Examples from the Web for brythonic
Hence some would be local Goidelic divinities, others, classed with these, local Brythonic divinities.
The same original pagan character is shown in the re-birth episodes existing in Brythonic literature.The Fairy-Faith in Celtic Countries|W. Y. Evans Wentz
The Goidelic dialects have preserved the vowels of accented syllables on the whole better than Brythonic.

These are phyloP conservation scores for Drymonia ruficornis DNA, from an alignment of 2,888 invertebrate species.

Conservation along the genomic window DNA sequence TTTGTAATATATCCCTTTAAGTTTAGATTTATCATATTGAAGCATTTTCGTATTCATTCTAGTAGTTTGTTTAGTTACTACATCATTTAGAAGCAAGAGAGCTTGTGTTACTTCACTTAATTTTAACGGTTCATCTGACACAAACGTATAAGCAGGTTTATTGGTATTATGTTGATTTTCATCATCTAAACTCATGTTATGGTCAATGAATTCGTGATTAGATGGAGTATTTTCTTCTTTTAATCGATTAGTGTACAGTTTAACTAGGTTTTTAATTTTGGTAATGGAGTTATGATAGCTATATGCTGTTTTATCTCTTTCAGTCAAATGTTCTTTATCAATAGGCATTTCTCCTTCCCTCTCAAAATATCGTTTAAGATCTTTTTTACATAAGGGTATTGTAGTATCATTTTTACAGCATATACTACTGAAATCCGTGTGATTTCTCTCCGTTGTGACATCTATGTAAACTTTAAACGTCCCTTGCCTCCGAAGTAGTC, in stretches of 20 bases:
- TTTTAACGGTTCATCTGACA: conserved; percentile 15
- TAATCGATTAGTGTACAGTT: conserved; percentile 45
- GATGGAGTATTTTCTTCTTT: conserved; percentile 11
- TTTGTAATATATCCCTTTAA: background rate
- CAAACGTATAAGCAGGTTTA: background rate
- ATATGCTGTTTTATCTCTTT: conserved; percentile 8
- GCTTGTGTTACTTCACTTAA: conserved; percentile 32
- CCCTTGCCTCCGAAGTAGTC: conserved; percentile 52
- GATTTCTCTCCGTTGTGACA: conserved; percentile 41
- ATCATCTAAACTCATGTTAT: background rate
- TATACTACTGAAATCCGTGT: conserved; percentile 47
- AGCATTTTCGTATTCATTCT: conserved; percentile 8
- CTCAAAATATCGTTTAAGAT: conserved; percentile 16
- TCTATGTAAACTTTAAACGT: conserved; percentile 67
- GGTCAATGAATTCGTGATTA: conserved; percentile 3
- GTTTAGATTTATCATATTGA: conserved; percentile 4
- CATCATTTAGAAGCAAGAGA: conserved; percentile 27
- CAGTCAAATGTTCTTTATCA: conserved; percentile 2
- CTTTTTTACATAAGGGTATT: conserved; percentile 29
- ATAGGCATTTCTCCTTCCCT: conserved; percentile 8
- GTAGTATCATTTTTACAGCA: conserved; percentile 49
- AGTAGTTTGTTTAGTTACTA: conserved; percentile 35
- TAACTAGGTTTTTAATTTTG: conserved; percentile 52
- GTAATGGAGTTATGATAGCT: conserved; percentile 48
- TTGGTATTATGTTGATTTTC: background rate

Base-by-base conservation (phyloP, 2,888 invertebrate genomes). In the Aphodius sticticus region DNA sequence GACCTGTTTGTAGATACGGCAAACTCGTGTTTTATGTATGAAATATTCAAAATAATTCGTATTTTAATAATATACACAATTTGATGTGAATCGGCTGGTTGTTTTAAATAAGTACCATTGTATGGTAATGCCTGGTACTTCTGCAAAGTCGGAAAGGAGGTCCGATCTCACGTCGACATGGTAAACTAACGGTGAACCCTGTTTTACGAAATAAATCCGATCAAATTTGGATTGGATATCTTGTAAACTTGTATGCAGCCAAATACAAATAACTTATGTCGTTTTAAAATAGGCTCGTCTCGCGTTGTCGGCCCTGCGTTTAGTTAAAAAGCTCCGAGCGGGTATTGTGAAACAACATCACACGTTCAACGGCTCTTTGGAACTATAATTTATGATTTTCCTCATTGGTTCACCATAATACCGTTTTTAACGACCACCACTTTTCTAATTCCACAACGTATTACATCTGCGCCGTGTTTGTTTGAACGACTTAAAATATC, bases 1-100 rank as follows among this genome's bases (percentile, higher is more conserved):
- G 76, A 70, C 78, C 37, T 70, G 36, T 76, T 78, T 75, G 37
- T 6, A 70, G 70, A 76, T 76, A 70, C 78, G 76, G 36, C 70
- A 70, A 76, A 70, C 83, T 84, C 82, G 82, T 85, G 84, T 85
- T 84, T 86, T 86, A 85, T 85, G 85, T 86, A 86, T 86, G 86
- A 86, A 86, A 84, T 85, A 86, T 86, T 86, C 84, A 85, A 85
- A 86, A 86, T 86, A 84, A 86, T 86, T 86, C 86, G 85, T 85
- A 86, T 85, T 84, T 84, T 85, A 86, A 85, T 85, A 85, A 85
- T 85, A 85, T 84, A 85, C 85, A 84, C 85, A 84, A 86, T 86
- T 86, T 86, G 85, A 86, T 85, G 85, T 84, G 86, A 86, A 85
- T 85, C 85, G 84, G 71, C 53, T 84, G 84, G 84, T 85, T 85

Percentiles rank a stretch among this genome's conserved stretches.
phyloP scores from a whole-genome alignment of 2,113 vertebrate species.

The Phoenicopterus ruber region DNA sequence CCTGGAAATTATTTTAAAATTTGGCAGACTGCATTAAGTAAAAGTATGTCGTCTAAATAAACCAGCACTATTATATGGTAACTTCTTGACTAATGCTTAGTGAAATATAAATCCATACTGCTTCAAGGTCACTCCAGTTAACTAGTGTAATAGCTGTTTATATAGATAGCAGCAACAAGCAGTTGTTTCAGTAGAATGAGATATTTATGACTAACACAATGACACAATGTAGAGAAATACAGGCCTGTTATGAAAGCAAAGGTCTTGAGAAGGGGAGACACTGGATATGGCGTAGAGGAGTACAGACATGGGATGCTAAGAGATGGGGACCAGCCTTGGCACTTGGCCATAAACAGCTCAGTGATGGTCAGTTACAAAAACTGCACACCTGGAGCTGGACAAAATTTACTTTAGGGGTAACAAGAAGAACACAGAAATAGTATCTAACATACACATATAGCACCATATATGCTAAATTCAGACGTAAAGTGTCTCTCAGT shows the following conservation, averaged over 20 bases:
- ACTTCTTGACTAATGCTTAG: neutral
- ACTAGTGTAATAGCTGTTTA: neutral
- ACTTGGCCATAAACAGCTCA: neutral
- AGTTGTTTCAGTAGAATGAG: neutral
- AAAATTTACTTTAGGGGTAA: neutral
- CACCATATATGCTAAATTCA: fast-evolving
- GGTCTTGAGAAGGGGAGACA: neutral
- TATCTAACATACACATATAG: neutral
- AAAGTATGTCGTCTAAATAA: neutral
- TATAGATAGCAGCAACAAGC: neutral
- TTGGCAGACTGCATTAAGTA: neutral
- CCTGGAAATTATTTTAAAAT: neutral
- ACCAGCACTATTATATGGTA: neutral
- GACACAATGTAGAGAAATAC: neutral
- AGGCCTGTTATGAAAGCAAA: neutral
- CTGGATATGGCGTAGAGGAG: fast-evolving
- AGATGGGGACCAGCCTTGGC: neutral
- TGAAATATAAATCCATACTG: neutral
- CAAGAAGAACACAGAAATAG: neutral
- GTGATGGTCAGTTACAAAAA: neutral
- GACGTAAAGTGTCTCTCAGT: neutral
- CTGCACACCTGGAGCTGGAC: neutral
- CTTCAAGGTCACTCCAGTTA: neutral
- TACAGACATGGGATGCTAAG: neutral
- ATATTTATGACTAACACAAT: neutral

In modern phrase, the Goidelic, not the Brythonic branch of the Celtic race.The Christian Church in These Islands before the Coming of Augustine|George Forrest Browne
In any case they had been conquered by Brythons and had become Brythonic in speech from the fifth century onwards.
British Dictionary definitions for brythonic
Word Origin and History for brythonic
"of the Britons, Welsh," 1884, from Welsh Brython, cognate with Latin Britto (see Briton). Introduced by Welsh Celtic scholar Professor John Rhys (1840-1915) to avoid the confusion of using Briton/British with reference to ancient peoples, religions, and languages.